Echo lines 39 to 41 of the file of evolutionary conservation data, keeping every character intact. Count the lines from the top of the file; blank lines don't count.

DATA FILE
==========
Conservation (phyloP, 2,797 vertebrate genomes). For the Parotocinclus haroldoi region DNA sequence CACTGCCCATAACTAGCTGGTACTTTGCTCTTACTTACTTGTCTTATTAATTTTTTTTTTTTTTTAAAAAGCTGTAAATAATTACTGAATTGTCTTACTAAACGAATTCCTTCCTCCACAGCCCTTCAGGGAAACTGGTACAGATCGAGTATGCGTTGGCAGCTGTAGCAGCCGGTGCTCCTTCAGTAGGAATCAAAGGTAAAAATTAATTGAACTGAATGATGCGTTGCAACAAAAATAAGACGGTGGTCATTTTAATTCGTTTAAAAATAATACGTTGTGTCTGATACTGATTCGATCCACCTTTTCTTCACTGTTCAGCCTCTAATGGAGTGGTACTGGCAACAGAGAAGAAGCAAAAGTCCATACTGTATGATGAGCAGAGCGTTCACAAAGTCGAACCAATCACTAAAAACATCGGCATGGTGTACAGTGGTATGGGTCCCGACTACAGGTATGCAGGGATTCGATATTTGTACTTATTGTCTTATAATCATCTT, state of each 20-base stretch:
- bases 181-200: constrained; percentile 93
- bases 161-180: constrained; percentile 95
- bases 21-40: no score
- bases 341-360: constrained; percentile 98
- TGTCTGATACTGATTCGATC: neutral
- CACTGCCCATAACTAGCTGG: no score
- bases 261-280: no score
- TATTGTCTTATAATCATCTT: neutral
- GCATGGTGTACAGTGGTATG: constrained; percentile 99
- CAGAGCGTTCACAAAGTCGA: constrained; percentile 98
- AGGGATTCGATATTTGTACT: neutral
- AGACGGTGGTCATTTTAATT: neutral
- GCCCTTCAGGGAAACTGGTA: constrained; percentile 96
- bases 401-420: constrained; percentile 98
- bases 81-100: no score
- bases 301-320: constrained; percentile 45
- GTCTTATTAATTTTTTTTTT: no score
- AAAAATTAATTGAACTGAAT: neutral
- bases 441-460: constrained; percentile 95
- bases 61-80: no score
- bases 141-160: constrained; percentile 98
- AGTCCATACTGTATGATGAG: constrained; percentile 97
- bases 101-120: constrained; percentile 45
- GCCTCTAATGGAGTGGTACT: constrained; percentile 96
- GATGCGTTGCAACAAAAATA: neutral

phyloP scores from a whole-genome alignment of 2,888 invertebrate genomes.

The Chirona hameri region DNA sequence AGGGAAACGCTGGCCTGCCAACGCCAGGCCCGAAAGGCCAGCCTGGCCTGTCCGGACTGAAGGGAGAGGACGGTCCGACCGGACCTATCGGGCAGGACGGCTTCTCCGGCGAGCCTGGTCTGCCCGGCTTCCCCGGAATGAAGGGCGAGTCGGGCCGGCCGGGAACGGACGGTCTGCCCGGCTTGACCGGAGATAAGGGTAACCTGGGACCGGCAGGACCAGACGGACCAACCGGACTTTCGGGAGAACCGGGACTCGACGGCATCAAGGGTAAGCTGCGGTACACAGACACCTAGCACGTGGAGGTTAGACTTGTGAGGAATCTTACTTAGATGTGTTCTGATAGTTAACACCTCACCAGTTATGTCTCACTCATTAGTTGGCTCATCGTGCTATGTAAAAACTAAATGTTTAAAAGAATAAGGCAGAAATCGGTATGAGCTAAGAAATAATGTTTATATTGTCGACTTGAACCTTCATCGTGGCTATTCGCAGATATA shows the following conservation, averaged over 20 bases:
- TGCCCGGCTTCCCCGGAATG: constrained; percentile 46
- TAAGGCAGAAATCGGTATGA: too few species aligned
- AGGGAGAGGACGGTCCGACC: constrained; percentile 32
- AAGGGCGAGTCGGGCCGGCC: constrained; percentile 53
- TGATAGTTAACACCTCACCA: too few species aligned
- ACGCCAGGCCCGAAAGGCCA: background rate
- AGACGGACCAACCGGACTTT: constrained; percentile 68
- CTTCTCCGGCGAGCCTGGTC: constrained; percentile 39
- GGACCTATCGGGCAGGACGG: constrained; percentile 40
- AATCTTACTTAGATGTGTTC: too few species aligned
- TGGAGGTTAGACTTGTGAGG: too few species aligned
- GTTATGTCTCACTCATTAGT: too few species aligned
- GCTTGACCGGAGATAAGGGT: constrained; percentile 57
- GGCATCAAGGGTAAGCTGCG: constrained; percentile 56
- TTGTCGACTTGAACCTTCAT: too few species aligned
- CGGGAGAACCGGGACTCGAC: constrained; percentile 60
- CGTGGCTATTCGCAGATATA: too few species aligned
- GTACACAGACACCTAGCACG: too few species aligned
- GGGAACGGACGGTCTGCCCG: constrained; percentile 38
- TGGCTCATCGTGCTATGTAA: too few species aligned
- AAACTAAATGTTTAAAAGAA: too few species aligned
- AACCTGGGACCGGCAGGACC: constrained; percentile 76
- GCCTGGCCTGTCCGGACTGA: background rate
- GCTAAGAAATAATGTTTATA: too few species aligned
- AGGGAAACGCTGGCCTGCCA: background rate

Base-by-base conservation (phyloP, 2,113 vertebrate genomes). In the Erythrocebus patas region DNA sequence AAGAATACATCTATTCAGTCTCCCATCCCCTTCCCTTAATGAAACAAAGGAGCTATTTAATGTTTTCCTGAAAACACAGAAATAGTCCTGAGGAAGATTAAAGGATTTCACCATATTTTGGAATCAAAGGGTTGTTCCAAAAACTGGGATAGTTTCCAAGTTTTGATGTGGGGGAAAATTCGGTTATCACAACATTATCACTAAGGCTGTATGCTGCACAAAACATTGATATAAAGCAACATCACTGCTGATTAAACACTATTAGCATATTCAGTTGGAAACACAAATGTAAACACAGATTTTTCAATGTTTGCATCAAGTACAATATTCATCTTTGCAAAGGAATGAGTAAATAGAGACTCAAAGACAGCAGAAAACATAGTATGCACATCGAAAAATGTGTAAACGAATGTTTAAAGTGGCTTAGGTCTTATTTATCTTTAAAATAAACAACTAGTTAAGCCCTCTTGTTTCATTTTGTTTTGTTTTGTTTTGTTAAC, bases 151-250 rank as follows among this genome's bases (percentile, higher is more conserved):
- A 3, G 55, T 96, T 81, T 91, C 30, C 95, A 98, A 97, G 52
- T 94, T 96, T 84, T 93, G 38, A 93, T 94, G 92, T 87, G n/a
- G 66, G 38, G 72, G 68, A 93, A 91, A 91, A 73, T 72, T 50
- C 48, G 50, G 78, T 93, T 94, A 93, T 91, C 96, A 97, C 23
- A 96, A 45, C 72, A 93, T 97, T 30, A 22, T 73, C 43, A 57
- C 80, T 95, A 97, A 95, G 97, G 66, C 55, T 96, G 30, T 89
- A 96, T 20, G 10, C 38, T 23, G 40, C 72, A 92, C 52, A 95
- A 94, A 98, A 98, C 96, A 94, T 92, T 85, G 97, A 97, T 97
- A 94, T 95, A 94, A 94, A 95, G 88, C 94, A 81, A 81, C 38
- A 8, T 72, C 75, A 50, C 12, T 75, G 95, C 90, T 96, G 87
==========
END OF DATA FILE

- TGGAGGTTAGACTTGTGAGG: too few species aligned
- GTTATGTCTCACTCATTAGT: too few species aligned
- GCTTGACCGGAGATAAGGGT: constrained; percentile 57